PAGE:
Be Prepared in a winter emergency


For those of us working at the BSA National Office, this would've been the only way to make it to work this morning.

With roads that look more like skating rinks all across the Dallas-Fort Worth area, I’m glad that the BSA National Office is closed today.

But just because I can’t make it to the office doesn’t mean I can’t share my thoughts with you on this blog. Thanks to the wonders of modern technology, I’m coming to you live from my living room!

This winter weather that’s gripping the country had me thinking about how Scout packs, troops, and crews can be affected by cold weather and icy roads.

When the snow and freezing rain hit, do you cancel your unit’s weekend plans or press on? Who makes the call in those situations? When do you decide to turn back? And how do you inform parents about trip cancellations?

The Guide to Safe Scouting offers tips about how to prepare for emergencies, such as what to include in an emergency preparedness kit (food, water, a flashlight, etc.).

There’s also great advice on camping in the winter.

But when it comes to the “Go” or “No Go” decision, that’s left up to individual units to decide what’s best.

Unit leaders should review up-to-date weather forecasts and check their state’s department of transportation Web site before making the final call. Remember to Be Prepared, and you can ensure that your guys have a fun and safe time.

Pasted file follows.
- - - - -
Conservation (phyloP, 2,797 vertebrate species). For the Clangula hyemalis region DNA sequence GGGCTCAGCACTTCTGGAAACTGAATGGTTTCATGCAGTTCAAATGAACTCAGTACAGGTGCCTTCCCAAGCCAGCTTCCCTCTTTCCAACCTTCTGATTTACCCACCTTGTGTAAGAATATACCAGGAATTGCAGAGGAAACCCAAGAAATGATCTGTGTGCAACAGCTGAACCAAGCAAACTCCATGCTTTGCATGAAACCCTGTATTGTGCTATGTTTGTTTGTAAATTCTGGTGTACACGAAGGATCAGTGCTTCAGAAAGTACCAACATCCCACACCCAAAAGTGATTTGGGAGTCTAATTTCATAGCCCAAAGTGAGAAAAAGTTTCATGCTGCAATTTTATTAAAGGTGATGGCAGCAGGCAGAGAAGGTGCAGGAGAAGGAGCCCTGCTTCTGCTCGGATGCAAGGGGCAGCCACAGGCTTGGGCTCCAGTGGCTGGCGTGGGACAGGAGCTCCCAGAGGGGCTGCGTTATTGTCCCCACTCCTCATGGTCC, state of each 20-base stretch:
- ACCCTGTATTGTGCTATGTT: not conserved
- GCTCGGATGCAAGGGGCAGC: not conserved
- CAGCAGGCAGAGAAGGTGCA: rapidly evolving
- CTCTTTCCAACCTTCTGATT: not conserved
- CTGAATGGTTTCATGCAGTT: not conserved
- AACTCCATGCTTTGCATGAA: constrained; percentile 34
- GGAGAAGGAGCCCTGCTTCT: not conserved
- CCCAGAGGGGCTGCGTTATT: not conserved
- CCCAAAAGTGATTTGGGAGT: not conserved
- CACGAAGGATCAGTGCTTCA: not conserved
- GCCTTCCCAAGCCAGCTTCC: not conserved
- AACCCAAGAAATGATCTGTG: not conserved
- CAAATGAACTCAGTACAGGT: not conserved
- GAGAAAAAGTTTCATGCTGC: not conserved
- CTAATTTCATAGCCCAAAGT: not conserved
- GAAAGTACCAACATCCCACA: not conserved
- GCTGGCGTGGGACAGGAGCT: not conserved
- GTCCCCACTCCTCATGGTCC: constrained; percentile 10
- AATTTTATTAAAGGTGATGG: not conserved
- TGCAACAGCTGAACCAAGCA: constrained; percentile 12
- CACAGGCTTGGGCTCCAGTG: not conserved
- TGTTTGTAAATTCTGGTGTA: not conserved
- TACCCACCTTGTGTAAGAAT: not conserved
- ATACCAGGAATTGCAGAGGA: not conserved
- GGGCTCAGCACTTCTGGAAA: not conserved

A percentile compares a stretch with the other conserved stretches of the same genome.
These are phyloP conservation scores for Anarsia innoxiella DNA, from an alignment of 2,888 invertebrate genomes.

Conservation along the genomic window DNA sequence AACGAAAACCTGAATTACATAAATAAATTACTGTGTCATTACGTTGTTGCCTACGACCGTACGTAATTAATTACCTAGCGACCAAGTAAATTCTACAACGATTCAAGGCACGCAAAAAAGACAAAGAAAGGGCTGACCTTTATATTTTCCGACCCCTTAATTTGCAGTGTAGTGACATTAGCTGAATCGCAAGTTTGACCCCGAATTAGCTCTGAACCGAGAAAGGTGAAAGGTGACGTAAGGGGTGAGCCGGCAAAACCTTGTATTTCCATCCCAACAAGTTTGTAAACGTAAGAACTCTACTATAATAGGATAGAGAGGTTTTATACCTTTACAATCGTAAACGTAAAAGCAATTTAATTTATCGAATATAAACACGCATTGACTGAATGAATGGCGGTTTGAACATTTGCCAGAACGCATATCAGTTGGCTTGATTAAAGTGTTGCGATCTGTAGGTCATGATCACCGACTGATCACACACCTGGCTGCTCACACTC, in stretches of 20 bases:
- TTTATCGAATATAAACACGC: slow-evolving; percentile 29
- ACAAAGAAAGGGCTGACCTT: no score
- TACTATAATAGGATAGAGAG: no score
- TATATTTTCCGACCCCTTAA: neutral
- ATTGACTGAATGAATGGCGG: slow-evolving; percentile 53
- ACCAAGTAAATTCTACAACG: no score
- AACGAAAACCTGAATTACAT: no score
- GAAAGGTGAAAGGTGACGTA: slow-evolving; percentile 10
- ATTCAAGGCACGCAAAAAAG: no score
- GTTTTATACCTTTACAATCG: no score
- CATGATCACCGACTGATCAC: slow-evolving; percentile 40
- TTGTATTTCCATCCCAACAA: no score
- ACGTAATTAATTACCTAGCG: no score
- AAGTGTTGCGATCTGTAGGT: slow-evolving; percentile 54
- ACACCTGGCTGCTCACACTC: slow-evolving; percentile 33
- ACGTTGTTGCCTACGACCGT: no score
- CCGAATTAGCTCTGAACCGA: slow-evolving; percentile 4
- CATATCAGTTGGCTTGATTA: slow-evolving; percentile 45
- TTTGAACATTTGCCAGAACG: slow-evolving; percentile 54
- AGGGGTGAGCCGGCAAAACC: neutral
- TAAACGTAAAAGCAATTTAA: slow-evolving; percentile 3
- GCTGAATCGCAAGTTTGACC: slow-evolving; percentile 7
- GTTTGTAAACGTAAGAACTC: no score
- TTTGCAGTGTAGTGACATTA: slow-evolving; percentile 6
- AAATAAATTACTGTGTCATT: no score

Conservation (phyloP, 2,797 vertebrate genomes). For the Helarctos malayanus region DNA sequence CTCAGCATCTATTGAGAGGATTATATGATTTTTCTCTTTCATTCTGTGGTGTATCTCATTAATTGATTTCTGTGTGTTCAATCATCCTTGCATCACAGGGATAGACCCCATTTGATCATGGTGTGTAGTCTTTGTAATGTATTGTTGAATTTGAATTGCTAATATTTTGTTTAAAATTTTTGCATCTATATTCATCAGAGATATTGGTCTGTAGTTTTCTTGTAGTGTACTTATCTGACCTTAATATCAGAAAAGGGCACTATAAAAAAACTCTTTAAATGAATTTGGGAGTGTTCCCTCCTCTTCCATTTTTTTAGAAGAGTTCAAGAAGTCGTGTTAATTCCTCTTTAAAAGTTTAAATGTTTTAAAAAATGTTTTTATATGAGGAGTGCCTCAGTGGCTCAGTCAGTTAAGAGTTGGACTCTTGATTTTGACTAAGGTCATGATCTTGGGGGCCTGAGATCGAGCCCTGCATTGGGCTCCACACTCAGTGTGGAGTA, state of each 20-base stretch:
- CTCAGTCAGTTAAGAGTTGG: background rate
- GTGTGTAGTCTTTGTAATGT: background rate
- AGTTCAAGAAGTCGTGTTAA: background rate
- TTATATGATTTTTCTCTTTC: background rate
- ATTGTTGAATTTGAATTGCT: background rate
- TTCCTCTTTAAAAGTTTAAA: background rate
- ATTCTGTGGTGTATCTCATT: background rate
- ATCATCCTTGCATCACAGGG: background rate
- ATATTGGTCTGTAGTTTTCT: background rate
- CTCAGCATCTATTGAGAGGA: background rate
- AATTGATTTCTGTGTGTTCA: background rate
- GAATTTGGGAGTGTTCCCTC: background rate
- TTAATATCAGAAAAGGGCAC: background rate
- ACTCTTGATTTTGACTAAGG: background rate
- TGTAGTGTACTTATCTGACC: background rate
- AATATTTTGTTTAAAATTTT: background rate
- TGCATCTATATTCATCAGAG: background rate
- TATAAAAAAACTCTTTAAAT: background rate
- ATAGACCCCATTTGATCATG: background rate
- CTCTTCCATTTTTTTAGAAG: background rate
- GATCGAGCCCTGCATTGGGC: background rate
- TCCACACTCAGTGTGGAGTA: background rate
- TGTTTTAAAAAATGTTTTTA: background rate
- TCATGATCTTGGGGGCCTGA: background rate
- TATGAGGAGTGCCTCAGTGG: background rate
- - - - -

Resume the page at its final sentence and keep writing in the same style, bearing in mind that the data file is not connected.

How does your unit make this call? Leave a comment below to share your experiences with fellow Scouters.

5 thoughts on “Be Prepared in a winter emergency

  1. Well, our group never cancels an outing, parents choose to keep there kids home. We press on and give the best program we can at all times.. Well if there is State of Emergency we will abide, but by them most parents are already keeping them at home.

  2. Speaking of using technology, I have a Twitter feed that gives me status updates from the National Weather Service for our area.

    We actually did postpone a camp out once because of a severe lightning storm. It was the first weekend of August, so we were still able to get a camp out in later that month. Don’t let the determination to have a camp out override good judgment.

  3. For troop meetings, if school is cancelled, the meeting is cancelled. That’s easy to remember.

    We postponed a weekend camp once due to blizzard here in MN. The SPL and I (SM) talked on the phone since it was snowing and forecast was for 6 inches Friday evening. He called a couple PLs and then called me back to say they would leave the next morning instead. His guys passed the word to the scouts and I contacted the drivers.

    I can’t envision cancelling an outing due to a forecast days in the future. Discussing alternate plans makes sense, but not cancelling until it was fairly obvious that travel was too dangerous.

    Camping with snow and bad weather is part of the challenge – this was us last month:

  4. My Venturing crew was planning a camp for this weekend, but with overnight lows dipping to 20 below the last couple days, they decided to postpone the camp and try again in a couple weeks. It was their decision.

  5. We do as SM Paul: No School, No Scouts. That includes early outs.

    This has had a big effect on some of our Cub Scout dens, and may delay our Pinewood Derby. January thru March we usually just plan an automatic Snow Day for Pack events.

    On the other hand, our Troop meets on Sundays and I can walk to the Scout Building from home, so we would only cancel regular meetings if I can’t get 2-deep leadership. A Scout is Prepared.

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